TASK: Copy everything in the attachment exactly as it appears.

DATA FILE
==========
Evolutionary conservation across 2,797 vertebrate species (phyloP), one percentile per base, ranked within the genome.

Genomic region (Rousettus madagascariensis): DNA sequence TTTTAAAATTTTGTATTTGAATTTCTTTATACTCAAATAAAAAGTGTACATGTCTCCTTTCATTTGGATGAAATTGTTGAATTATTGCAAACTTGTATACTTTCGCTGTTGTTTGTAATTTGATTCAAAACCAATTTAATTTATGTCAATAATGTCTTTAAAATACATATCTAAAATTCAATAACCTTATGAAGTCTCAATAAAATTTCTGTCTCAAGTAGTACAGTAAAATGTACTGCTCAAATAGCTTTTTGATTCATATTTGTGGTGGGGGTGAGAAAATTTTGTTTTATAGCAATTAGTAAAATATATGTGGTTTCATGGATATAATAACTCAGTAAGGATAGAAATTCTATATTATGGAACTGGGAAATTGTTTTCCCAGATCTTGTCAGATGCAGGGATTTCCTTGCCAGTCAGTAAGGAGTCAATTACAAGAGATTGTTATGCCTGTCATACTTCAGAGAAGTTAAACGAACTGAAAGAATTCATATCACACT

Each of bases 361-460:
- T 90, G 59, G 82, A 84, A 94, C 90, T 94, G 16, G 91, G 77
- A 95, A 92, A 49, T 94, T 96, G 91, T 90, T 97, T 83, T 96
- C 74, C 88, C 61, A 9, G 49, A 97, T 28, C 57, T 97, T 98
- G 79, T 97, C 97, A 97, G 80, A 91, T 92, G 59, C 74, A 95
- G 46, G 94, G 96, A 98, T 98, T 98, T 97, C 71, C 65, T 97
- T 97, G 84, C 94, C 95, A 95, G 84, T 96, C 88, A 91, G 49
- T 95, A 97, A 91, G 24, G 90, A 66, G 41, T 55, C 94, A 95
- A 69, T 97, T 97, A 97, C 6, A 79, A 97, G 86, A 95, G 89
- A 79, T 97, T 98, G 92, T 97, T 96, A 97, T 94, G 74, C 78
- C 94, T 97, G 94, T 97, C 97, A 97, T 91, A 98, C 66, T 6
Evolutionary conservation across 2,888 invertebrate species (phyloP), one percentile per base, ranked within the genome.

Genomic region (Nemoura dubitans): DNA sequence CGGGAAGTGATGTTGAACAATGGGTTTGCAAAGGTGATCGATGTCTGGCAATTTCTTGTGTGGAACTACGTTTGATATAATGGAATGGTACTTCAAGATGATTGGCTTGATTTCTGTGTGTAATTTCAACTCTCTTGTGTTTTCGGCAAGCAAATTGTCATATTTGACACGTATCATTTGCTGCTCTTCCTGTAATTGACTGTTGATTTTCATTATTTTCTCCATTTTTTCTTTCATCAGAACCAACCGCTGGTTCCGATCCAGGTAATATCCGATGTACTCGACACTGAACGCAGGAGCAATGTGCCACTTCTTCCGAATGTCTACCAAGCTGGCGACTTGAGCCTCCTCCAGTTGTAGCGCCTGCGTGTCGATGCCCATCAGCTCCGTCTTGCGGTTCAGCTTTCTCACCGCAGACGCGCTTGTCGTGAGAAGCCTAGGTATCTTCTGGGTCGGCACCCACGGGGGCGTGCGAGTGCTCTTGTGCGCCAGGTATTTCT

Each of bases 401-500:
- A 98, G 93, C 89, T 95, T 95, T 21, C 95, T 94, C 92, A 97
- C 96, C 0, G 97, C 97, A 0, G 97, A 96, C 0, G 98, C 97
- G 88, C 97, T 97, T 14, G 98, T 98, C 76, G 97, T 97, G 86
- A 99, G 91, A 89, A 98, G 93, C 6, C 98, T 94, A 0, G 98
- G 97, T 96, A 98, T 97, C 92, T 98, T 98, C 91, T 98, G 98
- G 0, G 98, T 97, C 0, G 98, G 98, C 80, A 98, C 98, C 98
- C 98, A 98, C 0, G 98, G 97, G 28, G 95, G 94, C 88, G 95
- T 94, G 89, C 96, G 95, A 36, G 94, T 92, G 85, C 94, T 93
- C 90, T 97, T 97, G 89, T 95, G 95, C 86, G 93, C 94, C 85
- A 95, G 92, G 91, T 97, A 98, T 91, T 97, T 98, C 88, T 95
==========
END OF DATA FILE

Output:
Evolutionary conservation across 2,797 vertebrate species (phyloP), one percentile per base, ranked within the genome.

Genomic region (Rousettus madagascariensis): DNA sequence TTTTAAAATTTTGTATTTGAATTTCTTTATACTCAAATAAAAAGTGTACATGTCTCCTTTCATTTGGATGAAATTGTTGAATTATTGCAAACTTGTATACTTTCGCTGTTGTTTGTAATTTGATTCAAAACCAATTTAATTTATGTCAATAATGTCTTTAAAATACATATCTAAAATTCAATAACCTTATGAAGTCTCAATAAAATTTCTGTCTCAAGTAGTACAGTAAAATGTACTGCTCAAATAGCTTTTTGATTCATATTTGTGGTGGGGGTGAGAAAATTTTGTTTTATAGCAATTAGTAAAATATATGTGGTTTCATGGATATAATAACTCAGTAAGGATAGAAATTCTATATTATGGAACTGGGAAATTGTTTTCCCAGATCTTGTCAGATGCAGGGATTTCCTTGCCAGTCAGTAAGGAGTCAATTACAAGAGATTGTTATGCCTGTCATACTTCAGAGAAGTTAAACGAACTGAAAGAATTCATATCACACT

Each of bases 361-460:
- T 90, G 59, G 82, A 84, A 94, C 90, T 94, G 16, G 91, G 77
- A 95, A 92, A 49, T 94, T 96, G 91, T 90, T 97, T 83, T 96
- C 74, C 88, C 61, A 9, G 49, A 97, T 28, C 57, T 97, T 98
- G 79, T 97, C 97, A 97, G 80, A 91, T 92, G 59, C 74, A 95
- G 46, G 94, G 96, A 98, T 98, T 98, T 97, C 71, C 65, T 97
- T 97, G 84, C 94, C 95, A 95, G 84, T 96, C 88, A 91, G 49
- T 95, A 97, A 91, G 24, G 90, A 66, G 41, T 55, C 94, A 95
- A 69, T 97, T 97, A 97, C 6, A 79, A 97, G 86, A 95, G 89
- A 79, T 97, T 98, G 92, T 97, T 96, A 97, T 94, G 74, C 78
- C 94, T 97, G 94, T 97, C 97, A 97, T 91, A 98, C 66, T 6
Evolutionary conservation across 2,888 invertebrate species (phyloP), one percentile per base, ranked within the genome.

Genomic region (Nemoura dubitans): DNA sequence CGGGAAGTGATGTTGAACAATGGGTTTGCAAAGGTGATCGATGTCTGGCAATTTCTTGTGTGGAACTACGTTTGATATAATGGAATGGTACTTCAAGATGATTGGCTTGATTTCTGTGTGTAATTTCAACTCTCTTGTGTTTTCGGCAAGCAAATTGTCATATTTGACACGTATCATTTGCTGCTCTTCCTGTAATTGACTGTTGATTTTCATTATTTTCTCCATTTTTTCTTTCATCAGAACCAACCGCTGGTTCCGATCCAGGTAATATCCGATGTACTCGACACTGAACGCAGGAGCAATGTGCCACTTCTTCCGAATGTCTACCAAGCTGGCGACTTGAGCCTCCTCCAGTTGTAGCGCCTGCGTGTCGATGCCCATCAGCTCCGTCTTGCGGTTCAGCTTTCTCACCGCAGACGCGCTTGTCGTGAGAAGCCTAGGTATCTTCTGGGTCGGCACCCACGGGGGCGTGCGAGTGCTCTTGTGCGCCAGGTATTTCT

Each of bases 401-500:
- A 98, G 93, C 89, T 95, T 95, T 21, C 95, T 94, C 92, A 97
- C 96, C 0, G 97, C 97, A 0, G 97, A 96, C 0, G 98, C 97
- G 88, C 97, T 97, T 14, G 98, T 98, C 76, G 97, T 97, G 86
- A 99, G 91, A 89, A 98, G 93, C 6, C 98, T 94, A 0, G 98
- G 97, T 96, A 98, T 97, C 92, T 98, T 98, C 91, T 98, G 98
- G 0, G 98, T 97, C 0, G 98, G 98, C 80, A 98, C 98, C 98
- C 98, A 98, C 0, G 98, G 97, G 28, G 95, G 94, C 88, G 95
- T 94, G 89, C 96, G 95, A 36, G 94, T 92, G 85, C 94, T 93
- C 90, T 97, T 97, G 89, T 95, G 95, C 86, G 93, C 94, C 85
- A 95, G 92, G 91, T 97, A 98, T 91, T 97, T 98, C 88, T 95